Private Landlord Licensing – A growing trend

More boroughs than ever are using landlord licensing powers to improve their private rented sector (PRS). Introduced in 2006 to tackle anti-social behaviour, licensing schemes are mechanisms for identifying hazardous properties and improving management standards. Their revenue-generating powers enable councils to take swift enforcement action against criminal landlords and agents.

As part of our three-year PRS programme, Future of London has followed licensing policy and practice across London, tracking the activities and progress of a number of boroughs. This post contains some observations; watch for a summary report, as well as our final PRS programme report, in December.

 

What is landlord licensing?

To legally let a property covered by a scheme, the landlord or agent requires a licence. Applicants need to demonstrate in their application that they are ‘fit and proper’, and that the property meets safety conditions.

With the PRS expected to be London’s dominant tenure by 2040, the use of private-rented properties as temporary accommodation and the high numbers of households with children in the sector, it is legitimate to argue that all PRS landlords should have some accountability to their local authority.

In England, this is not the system in place: although all local authorities implement mandatory licensing of large Houses in Multiple Occupation (HMOs), schemes covering different parts of the sector are discretionary. Local authorities generally use ‘additional licensing’ for smaller HMOs, and ‘selective licensing’ for all PRS properties in a designated area.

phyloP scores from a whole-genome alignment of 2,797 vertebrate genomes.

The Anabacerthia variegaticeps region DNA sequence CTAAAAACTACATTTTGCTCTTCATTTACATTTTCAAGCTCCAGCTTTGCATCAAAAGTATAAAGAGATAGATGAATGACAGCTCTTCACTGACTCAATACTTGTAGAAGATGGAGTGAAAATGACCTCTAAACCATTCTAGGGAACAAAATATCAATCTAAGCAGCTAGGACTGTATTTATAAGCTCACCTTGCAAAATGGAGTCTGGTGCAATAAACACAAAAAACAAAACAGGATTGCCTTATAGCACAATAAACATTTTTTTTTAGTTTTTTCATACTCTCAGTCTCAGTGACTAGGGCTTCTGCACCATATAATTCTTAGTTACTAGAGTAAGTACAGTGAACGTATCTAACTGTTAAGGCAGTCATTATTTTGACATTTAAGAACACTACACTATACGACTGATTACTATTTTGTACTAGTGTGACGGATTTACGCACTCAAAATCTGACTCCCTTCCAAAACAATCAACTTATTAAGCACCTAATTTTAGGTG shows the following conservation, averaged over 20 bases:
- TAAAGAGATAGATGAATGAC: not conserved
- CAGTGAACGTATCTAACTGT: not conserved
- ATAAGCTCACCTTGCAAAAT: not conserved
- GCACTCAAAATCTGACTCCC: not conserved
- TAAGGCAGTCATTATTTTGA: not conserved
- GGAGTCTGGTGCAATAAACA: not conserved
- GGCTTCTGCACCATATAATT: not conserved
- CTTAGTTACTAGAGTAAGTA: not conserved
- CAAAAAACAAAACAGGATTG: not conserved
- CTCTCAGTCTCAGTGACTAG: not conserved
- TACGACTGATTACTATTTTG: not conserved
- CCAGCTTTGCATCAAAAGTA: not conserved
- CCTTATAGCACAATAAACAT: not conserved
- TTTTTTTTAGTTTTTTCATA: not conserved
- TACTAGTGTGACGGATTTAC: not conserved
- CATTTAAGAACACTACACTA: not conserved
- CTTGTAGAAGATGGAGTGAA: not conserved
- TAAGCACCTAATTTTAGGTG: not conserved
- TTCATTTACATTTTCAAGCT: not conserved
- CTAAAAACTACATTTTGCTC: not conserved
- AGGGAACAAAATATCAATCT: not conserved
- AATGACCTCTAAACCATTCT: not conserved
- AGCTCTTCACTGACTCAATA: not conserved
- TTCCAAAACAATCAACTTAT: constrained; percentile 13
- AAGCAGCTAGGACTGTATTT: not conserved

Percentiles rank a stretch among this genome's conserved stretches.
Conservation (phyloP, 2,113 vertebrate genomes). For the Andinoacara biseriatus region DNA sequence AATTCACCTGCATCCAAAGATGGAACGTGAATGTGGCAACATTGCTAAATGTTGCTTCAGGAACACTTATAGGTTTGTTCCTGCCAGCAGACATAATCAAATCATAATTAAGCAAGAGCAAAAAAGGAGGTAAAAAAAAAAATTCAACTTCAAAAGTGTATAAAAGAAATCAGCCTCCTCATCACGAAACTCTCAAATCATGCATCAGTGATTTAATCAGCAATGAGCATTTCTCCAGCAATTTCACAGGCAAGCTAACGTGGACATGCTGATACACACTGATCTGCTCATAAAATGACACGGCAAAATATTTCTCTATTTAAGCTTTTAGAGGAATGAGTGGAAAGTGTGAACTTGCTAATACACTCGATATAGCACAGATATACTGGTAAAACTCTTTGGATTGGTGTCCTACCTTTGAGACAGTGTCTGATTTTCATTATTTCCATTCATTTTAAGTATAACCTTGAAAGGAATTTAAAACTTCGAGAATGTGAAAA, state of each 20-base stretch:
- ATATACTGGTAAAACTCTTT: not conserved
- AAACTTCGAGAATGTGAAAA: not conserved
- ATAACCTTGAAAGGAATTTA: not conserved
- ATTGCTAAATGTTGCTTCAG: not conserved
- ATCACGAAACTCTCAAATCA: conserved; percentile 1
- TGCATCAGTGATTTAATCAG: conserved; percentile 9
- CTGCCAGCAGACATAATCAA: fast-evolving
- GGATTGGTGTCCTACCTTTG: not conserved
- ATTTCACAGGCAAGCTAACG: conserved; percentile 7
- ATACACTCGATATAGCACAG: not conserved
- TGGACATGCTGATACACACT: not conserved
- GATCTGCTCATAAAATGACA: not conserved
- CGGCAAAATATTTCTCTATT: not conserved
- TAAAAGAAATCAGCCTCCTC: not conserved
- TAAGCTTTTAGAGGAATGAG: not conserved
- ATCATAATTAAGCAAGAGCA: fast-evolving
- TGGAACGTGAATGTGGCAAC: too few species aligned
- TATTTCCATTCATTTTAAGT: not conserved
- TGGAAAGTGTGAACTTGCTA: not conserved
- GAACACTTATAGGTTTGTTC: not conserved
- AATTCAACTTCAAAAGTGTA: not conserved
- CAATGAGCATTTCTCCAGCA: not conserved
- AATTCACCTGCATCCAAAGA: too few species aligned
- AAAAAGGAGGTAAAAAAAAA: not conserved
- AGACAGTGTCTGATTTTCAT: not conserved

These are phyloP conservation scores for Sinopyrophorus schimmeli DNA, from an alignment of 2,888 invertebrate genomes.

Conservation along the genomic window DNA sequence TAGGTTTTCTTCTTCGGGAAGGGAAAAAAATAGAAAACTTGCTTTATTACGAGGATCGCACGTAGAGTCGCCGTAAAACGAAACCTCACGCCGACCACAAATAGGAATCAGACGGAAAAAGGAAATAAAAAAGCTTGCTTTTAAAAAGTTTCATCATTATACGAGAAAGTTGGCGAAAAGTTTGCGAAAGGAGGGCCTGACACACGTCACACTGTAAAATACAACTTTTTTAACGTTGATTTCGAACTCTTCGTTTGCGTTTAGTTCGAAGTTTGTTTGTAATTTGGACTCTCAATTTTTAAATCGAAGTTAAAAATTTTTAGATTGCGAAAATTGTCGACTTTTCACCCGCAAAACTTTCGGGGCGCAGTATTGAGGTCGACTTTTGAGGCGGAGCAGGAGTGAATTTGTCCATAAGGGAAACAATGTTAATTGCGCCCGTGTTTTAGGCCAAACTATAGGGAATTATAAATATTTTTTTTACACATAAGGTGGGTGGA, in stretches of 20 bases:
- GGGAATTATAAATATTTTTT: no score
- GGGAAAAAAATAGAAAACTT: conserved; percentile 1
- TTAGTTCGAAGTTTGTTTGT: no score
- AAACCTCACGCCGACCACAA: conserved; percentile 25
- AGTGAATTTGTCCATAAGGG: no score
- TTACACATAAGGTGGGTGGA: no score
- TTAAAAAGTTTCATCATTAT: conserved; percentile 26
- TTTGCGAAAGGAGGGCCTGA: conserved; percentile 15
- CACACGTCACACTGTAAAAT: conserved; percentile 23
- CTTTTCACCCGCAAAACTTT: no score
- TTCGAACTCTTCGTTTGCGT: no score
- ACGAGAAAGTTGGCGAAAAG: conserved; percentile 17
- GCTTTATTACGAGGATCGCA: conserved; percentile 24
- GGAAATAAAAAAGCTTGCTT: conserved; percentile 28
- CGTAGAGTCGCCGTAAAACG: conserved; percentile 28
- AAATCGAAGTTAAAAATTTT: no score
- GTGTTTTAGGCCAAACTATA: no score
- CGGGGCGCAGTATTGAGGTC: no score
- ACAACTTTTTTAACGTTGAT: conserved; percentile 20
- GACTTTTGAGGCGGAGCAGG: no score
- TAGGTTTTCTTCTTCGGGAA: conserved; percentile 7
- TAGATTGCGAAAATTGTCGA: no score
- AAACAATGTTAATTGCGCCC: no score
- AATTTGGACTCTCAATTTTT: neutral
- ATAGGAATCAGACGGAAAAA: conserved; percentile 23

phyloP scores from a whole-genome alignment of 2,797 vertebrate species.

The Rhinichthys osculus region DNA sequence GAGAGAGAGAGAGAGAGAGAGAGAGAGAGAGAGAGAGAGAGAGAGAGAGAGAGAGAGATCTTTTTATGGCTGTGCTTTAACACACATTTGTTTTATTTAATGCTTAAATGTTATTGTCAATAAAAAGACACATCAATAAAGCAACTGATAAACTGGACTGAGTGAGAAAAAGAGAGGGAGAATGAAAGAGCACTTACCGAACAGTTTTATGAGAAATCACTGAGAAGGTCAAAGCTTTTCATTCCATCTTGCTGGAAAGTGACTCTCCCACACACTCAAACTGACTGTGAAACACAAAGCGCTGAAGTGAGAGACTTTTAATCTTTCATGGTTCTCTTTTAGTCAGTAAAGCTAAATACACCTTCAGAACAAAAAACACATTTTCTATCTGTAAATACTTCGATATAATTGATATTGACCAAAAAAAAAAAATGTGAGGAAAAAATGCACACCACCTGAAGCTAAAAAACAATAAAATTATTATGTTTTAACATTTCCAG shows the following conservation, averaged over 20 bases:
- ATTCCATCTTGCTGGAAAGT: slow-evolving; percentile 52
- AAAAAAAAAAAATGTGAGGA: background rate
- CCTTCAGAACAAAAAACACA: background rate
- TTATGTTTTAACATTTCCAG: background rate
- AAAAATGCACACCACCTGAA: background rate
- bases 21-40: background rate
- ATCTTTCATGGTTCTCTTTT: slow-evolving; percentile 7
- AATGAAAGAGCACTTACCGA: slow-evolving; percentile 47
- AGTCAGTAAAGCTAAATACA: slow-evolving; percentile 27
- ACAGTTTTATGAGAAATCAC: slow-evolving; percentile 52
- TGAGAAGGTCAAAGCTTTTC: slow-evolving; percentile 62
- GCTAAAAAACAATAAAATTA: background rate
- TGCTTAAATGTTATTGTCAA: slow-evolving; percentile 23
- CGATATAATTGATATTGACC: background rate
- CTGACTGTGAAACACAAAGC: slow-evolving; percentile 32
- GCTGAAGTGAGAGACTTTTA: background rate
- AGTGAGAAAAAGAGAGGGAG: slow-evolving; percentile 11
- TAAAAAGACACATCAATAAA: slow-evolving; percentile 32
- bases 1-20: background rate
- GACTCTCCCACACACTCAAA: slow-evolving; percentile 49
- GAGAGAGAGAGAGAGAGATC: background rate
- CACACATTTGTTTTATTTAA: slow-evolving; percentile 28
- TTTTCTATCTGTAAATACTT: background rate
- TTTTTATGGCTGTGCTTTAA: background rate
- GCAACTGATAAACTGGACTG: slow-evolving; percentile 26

Licensing schemes in London

Although this has resulted in a fragmented regulatory landscape, the fact that councils are using their powers to tackle a major issue and protect their communities is positive. As the map below shows, 20 boroughs have one or more discretionary scheme – nine more than in 2015. Bexley, Havering and Hackney are consulting on introducing schemes for the first time; others to renew or extend existing schemes.

LB Newham, Croydon, Waltham Forest and Barking & Dagenham license all PRS properties in the borough – their schemes began before Communities and Local Government (CLG) prevented this approach through legislation. As an example, LB Newham is the first borough to seek to renew its borough-wide, whole-sector approach. At the time of publishing, it was still awaiting a decision. LB Brent and Redbridge are also waiting for approval of large schemes.

What can (and can’t) be achieved by licensing?

Licensing schemes increase information on landlords… but rarely comprehensively.  
Councils often state that a key benefit of landlord licensing is improving knowledge and data about their PRS. But with most licensing schemes only covering HMOs, they only give a partial picture.

National registers, such as those compiled in Scotland and Northern Ireland, are mandatory for all private landlords. With significantly lower fees than most licensing schemes, they are the sort of light-touch approach that could appeal to government and landlords alike. If a register was well-managed, it could be a means of getting information and benefits to registered landlords. Accreditation schemes and membership bodies do this work, but for a limited number of landlords.